A spicy Western Indian lamb dish, from "Indian Regional Cooking," by Sumana Ray. I haven't tried it - I don't usually eat lamb - but I'm posting it because it sounds like the sort of thing my cardamom-loving sister might like. This seems like a lot of oil, so use your judgment. No number of servings was given; I guessed. It says to serve with rice.

    Recipe #126503

    2 Reviews |  By Nose

    Not soup with dumplings in it, but dumplings with soup in them. This is a famous kind of steamed dumpling for dim sum. You bite a little hole in the dumpling, then carefully sip the scalding hot broth out of it, then dip the rest of the dumpling in a dip and eat. It's amazing how they get it inside-out like that. I have just learned, from a cookbook called "Dim Sum and Other Chinese Street Food" by Mai Leung, that the secret is to gel some broth with agar-agar and seal the solid broth inside the dumplings. When the dumplings are heated, the broth liquifies again, so you get dumplings full of soup. I haven't tried this recipe yet, but I don't usually make my own dim sum, so I thought I'd go ahead and post it for those who do. She says you can only make these a few hours in advance, and if you do, you should refrigerate them before steaming.

    Recipe #126427

    "This delicious cold spiced beef was a re-creation of an old memory that haunted my family periodically" after the restaurant where they had eaten it closed, writes Mai Leung in her book "Dim Sum and Other Chinese Street Food." I haven't tried this but am posting it because I know other members, or perhaps other people surfing the Web, are interested in Muslim style Chinese recipes. Many Chinese people use pork to flavor dishes, by Muslims cannot eat pork for religious reasons, so Chinese Muslim food focuses on beef and lamb. She suggests serving with Chinese egg noodles that have been cooked, cooled, and tossed lightly with oil to prevent sticking. These are supposed to be appetizer servings.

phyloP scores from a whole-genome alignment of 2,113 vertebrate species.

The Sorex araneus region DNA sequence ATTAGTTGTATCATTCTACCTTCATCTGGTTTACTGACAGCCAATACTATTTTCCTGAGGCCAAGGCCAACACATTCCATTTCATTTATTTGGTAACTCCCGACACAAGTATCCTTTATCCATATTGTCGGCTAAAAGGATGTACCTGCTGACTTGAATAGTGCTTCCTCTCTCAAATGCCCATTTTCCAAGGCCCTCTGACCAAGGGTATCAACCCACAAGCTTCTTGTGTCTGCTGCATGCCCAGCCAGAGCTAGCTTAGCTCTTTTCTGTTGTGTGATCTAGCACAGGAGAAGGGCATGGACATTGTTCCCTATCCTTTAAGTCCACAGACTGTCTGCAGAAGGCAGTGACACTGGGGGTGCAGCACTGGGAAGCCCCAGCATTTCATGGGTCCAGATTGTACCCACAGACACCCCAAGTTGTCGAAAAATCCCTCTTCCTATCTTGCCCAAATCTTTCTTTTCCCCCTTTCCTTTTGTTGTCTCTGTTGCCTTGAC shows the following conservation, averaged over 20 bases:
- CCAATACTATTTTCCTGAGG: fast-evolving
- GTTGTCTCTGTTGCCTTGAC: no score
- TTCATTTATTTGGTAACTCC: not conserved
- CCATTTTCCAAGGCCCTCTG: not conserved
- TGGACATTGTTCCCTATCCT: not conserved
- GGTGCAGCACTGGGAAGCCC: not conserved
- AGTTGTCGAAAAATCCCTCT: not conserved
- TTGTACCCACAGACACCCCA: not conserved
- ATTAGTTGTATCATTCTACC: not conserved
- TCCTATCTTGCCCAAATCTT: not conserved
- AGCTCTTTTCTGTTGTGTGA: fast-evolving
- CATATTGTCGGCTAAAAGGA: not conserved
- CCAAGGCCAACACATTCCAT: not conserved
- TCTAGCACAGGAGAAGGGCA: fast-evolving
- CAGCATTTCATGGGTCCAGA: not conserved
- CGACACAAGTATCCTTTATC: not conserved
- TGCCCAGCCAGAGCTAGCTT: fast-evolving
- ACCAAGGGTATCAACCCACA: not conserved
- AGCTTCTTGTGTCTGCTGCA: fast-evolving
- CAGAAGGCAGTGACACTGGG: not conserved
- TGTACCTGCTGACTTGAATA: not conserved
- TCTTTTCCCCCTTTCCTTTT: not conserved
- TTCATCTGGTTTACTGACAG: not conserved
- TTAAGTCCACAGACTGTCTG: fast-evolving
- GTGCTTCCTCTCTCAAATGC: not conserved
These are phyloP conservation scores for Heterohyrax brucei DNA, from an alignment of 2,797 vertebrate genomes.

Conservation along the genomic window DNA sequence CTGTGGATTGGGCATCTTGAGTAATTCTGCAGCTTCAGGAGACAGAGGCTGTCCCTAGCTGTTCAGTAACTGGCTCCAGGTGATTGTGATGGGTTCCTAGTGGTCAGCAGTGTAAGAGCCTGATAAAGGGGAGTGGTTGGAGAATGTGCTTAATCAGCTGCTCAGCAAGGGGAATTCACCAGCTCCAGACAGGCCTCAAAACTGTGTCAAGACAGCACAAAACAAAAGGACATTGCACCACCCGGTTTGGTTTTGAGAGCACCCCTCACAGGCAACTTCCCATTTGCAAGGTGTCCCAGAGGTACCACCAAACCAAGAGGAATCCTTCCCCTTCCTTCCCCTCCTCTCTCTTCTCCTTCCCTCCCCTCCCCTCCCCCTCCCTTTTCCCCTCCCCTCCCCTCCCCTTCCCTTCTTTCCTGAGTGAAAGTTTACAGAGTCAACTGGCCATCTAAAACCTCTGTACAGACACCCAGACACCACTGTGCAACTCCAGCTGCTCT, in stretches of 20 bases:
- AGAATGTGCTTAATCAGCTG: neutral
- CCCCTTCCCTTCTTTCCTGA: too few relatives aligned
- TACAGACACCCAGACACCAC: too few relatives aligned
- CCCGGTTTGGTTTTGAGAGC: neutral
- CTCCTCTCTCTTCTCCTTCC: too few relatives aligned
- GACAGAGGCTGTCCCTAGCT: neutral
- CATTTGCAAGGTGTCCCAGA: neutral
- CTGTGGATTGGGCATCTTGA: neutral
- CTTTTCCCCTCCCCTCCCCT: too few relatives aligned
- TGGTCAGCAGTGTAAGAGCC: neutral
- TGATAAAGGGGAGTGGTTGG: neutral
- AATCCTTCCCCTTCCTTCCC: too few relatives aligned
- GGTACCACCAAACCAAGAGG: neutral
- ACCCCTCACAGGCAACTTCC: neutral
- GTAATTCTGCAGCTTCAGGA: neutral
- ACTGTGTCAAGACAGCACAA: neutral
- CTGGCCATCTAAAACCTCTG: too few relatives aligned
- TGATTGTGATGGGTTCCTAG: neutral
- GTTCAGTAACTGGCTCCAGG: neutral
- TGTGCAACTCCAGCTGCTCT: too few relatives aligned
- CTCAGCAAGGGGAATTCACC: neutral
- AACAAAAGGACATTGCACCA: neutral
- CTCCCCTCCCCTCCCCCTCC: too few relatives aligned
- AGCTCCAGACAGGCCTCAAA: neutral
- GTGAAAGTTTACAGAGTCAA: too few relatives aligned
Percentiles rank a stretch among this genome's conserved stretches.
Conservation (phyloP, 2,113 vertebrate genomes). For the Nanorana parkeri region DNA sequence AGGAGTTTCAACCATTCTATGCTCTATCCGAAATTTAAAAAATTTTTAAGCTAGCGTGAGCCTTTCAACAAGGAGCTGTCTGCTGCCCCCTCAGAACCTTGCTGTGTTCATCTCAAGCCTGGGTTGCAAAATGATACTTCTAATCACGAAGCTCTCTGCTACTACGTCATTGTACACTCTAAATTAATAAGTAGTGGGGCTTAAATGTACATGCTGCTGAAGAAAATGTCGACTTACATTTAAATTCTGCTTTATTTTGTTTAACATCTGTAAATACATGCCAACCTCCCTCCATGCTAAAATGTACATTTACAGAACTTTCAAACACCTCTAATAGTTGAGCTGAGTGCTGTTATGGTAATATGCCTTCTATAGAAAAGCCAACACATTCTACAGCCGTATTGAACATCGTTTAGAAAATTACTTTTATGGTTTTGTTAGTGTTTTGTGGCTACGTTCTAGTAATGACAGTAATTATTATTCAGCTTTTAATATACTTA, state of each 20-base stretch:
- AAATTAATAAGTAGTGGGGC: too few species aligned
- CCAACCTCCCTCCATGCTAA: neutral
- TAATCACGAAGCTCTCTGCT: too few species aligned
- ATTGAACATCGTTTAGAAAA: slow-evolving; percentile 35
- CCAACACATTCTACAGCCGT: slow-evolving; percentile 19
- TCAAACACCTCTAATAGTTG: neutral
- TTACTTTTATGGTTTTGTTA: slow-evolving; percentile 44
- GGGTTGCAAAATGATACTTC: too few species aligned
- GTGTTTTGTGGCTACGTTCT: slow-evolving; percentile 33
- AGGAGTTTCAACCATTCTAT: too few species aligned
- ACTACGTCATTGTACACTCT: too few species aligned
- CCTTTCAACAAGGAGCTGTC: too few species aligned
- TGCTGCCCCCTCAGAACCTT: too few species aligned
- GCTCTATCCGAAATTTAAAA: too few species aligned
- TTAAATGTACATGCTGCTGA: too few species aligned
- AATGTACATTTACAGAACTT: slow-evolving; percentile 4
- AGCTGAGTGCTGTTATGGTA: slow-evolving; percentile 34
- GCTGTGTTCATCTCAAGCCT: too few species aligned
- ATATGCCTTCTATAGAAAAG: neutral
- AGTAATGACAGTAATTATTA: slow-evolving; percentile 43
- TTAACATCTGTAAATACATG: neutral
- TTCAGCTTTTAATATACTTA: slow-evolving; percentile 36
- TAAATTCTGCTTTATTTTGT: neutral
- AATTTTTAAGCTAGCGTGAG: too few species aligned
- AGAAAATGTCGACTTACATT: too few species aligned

Recipe #126425

    2 Reviews |  By Nose

    These are like Mexican edamame. I didn't know what the fresh chickpeas (aka garbanzo beans) were when I saw them in the store. They come in little bright green, slightly hairy pods. Finally a sign appeared - "garbanzo." I peeked inside a broken pod, and, sure enough, recognized the familiar shape. Then I had to figure out ways to eat them. I learned about this typical Mexican snack. You can eat them out of the pods, or shell a cupful and add them to salads. If you don't have a skillet, you can also steam or boil them in a saucepan. You may be able to find the fresh chickpeas in stores that carry a lot of Mexican, Middle Eastern, Indian, or Pakistani foods.